"We advise a sectoral allocation to investors who have already been in the markets," says he. Also, Rustagi notes that only people with a large enough portfolio which can withstand any dramatic downturn in the fortunes of a sector fund should invest in them. "Risk bearing capability is critical when it comes to investing in these funds," he adds.

Investment analysts also caution against blindly going in for new sectoral fund offerings. As Iyer points out, sector funds are purely for those investors who are well informed about the sector. "They are more risky, but if one stays invested for a longer period, the return potential can be very attractive," he thinks.

"It is fine to invest in a sector if one knows about it and has the risk taking capacity. But even then, sectoral allocation should be done, looking at a fund's track record and their portfolio allocation," notes Rustagi.

Basically it would be a better idea to invest in sector funds that have been around for a long time and has a consistent portfolio. According to Rajah, these funds are not complete investment solutions. "Investors must remember that sector funds provide the opportunity to invest in one area of the market.

But if that strategy is used as the sole means of achieving higher returns, the investor must be willing to take the risk that accompanies the possible return."

To sum it up, having a sectoral allocation is alright if one knows the sector well enough and has the risk-taking ability. However, even then, it won't be a bad idea to diversify your risks through investing in a variety of fund types and thus a reduction in overall risk. After all, why put all your eggs in one basket?

Here is a look at various equity sector categories:

The FMCG funds have been the best performing among all equity categories, including diversified funds in the past year. The category returned 66.81 per cent on an average over the past year, with the top performing Prudential ICICI FMCG fund returning 98.81 per cent.

Out of the five schemes in the category, three have outperformed the benchmark BSE FMCG index in the past year, which returned 50.65 per cent. Over a two-year period all schemes have outperformed the index.

The outperformance can clearly be attributed to the fact that the schemes have taken a lower exposure to index heavyweight Hindustan Lever.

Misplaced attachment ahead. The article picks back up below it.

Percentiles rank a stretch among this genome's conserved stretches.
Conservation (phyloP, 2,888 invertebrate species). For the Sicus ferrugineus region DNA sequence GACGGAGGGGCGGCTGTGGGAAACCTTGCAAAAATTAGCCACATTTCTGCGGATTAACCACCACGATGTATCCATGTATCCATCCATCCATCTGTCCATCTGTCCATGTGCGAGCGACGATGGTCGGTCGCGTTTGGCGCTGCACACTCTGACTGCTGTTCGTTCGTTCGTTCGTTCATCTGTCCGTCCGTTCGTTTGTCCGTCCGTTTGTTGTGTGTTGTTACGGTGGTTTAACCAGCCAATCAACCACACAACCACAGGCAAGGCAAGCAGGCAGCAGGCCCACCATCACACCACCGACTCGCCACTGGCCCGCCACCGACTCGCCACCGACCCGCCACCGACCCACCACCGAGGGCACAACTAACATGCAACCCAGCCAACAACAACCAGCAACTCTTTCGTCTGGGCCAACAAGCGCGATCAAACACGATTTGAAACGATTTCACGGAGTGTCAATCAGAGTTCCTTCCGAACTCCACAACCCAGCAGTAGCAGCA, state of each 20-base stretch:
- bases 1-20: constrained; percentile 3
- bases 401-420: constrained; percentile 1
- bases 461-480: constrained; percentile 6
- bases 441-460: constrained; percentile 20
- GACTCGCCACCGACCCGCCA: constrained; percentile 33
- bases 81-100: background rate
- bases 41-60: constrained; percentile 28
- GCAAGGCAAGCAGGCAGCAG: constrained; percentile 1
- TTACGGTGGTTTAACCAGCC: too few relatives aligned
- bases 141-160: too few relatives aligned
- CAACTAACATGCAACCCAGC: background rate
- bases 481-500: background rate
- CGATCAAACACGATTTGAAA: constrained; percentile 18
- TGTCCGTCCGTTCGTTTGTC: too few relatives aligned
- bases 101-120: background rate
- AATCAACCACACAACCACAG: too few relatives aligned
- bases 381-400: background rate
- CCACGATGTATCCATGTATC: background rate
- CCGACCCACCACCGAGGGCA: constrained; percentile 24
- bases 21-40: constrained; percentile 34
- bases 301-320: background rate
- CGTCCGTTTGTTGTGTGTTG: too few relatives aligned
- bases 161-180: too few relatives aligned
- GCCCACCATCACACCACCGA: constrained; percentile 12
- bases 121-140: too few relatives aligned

Funds have studiously avoided HLL, which gained 27 per cent in the past 12-months while taking exposure to such stocks as ITC (59 per cent), Godrej Consumer (100 per cent), Asian paints (73 per cent) and Pantaloon Retail (218 per cent). Even though, classified as FMCG, these funds have also taken exposure to stocks in other sectors, which have aided their returns.

For example, UTI Growth Sector Fund -- Brand Value is not an out and out FMCG fund, with their top exposures being in State Bank of India, Bharti Tele-Ventures and Satyam Computers. Similarly, Birla Sun Life Buy India has stocks such as Pantaloon Retail, Trent, Biocon and Cipla in its portfolio.

With the sector outlook continuing to be promising, FMCG funds are expected to do well going forward. Rajah of Franklin Templeton notes that the cyclical recovery in the sector appears to be underway with a combination of increasing incomes, improved marketing and innovation by companies and better price value equation.

"We believe that future growth in the sector will be dependent on two structural drivers - increasing penetration and consumption in rural areas and catering to the changing aspirational values of the urban markets, along with the ability to take advantage of emerging opportunities through innovative products. The increased investments in rural infrastructure and improvement in farm production are expected to drive rural incomes, while the robust non-farm GDP growth is increasing urban incomes and changing lifestyles. Overall, we are positive about the long term prospects," he adds.

There are only two banking sector funds, viz, Reliance banking fund and UTI Thematic Banking fund. While the former has managed a return of 54.46 per cent over the past year, comfortably outpacing the benchmark index, BSE Bankex (46.81 per cent), UTI Thematic Banking Sector fund (41.84 per cent), in its relatively shorter life span has performed well too.

Both banks have SBI and ICICI Bank has their top holding, while the allocation to other biggie, HDFC Bank has been limited.

According to fund manager of UTI Banking Sector Fund, Gautami Desai, the worst seems to be over for the banking sector.

"The transfer of government securities to HTM (held to maturity category) has de-risked the investment portfolio from the interest rate movements. One time expenses such as hit on the investment portfolio, wage revision arrears, VRS expenses etc. are not expected in FY06," she says.

According to Desai, with the healthy growth rate in the advances portfolio, earnings are expected to grow by a minimum of 20 per cent in FY06.

If there is one thing that stands out about the portfolio allocation about technology funds, it is their love for Infosys Technologies. Tech funds still think Infy is the counter to be in. Sure enough almost al the technology funds have Infosys as their top holding.